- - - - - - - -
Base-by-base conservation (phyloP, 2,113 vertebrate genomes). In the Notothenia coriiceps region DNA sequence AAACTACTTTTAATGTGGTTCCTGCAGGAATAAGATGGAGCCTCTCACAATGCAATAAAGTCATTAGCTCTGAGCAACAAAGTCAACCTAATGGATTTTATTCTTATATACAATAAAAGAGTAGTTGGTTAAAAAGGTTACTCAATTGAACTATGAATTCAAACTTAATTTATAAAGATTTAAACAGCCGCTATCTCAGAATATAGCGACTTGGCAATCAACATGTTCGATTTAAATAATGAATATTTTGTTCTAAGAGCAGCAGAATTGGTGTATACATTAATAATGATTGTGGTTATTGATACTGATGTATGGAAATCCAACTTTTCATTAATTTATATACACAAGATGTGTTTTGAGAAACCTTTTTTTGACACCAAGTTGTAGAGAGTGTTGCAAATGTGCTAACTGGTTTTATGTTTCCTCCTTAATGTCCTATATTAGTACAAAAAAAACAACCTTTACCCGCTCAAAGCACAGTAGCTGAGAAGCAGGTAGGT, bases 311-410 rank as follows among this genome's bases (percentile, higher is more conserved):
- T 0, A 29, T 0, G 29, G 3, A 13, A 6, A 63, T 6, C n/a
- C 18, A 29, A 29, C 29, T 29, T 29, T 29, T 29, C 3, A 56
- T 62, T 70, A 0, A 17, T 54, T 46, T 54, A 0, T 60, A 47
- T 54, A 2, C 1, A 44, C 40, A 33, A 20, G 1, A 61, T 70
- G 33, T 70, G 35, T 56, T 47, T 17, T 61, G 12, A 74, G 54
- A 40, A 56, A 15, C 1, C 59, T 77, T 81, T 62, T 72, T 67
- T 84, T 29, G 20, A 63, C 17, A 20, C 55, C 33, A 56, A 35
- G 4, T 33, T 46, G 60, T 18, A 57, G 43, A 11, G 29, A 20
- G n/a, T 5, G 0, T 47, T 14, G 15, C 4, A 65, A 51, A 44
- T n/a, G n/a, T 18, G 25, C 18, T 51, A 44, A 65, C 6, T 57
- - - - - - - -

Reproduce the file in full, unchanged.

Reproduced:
Base-by-base conservation (phyloP, 2,113 vertebrate genomes). In the Notothenia coriiceps region DNA sequence AAACTACTTTTAATGTGGTTCCTGCAGGAATAAGATGGAGCCTCTCACAATGCAATAAAGTCATTAGCTCTGAGCAACAAAGTCAACCTAATGGATTTTATTCTTATATACAATAAAAGAGTAGTTGGTTAAAAAGGTTACTCAATTGAACTATGAATTCAAACTTAATTTATAAAGATTTAAACAGCCGCTATCTCAGAATATAGCGACTTGGCAATCAACATGTTCGATTTAAATAATGAATATTTTGTTCTAAGAGCAGCAGAATTGGTGTATACATTAATAATGATTGTGGTTATTGATACTGATGTATGGAAATCCAACTTTTCATTAATTTATATACACAAGATGTGTTTTGAGAAACCTTTTTTTGACACCAAGTTGTAGAGAGTGTTGCAAATGTGCTAACTGGTTTTATGTTTCCTCCTTAATGTCCTATATTAGTACAAAAAAAACAACCTTTACCCGCTCAAAGCACAGTAGCTGAGAAGCAGGTAGGT, bases 311-410 rank as follows among this genome's bases (percentile, higher is more conserved):
- T 0, A 29, T 0, G 29, G 3, A 13, A 6, A 63, T 6, C n/a
- C 18, A 29, A 29, C 29, T 29, T 29, T 29, T 29, C 3, A 56
- T 62, T 70, A 0, A 17, T 54, T 46, T 54, A 0, T 60, A 47
- T 54, A 2, C 1, A 44, C 40, A 33, A 20, G 1, A 61, T 70
- G 33, T 70, G 35, T 56, T 47, T 17, T 61, G 12, A 74, G 54
- A 40, A 56, A 15, C 1, C 59, T 77, T 81, T 62, T 72, T 67
- T 84, T 29, G 20, A 63, C 17, A 20, C 55, C 33, A 56, A 35
- G 4, T 33, T 46, G 60, T 18, A 57, G 43, A 11, G 29, A 20
- G n/a, T 5, G 0, T 47, T 14, G 15, C 4, A 65, A 51, A 44
- T n/a, G n/a, T 18, G 25, C 18, T 51, A 44, A 65, C 6, T 57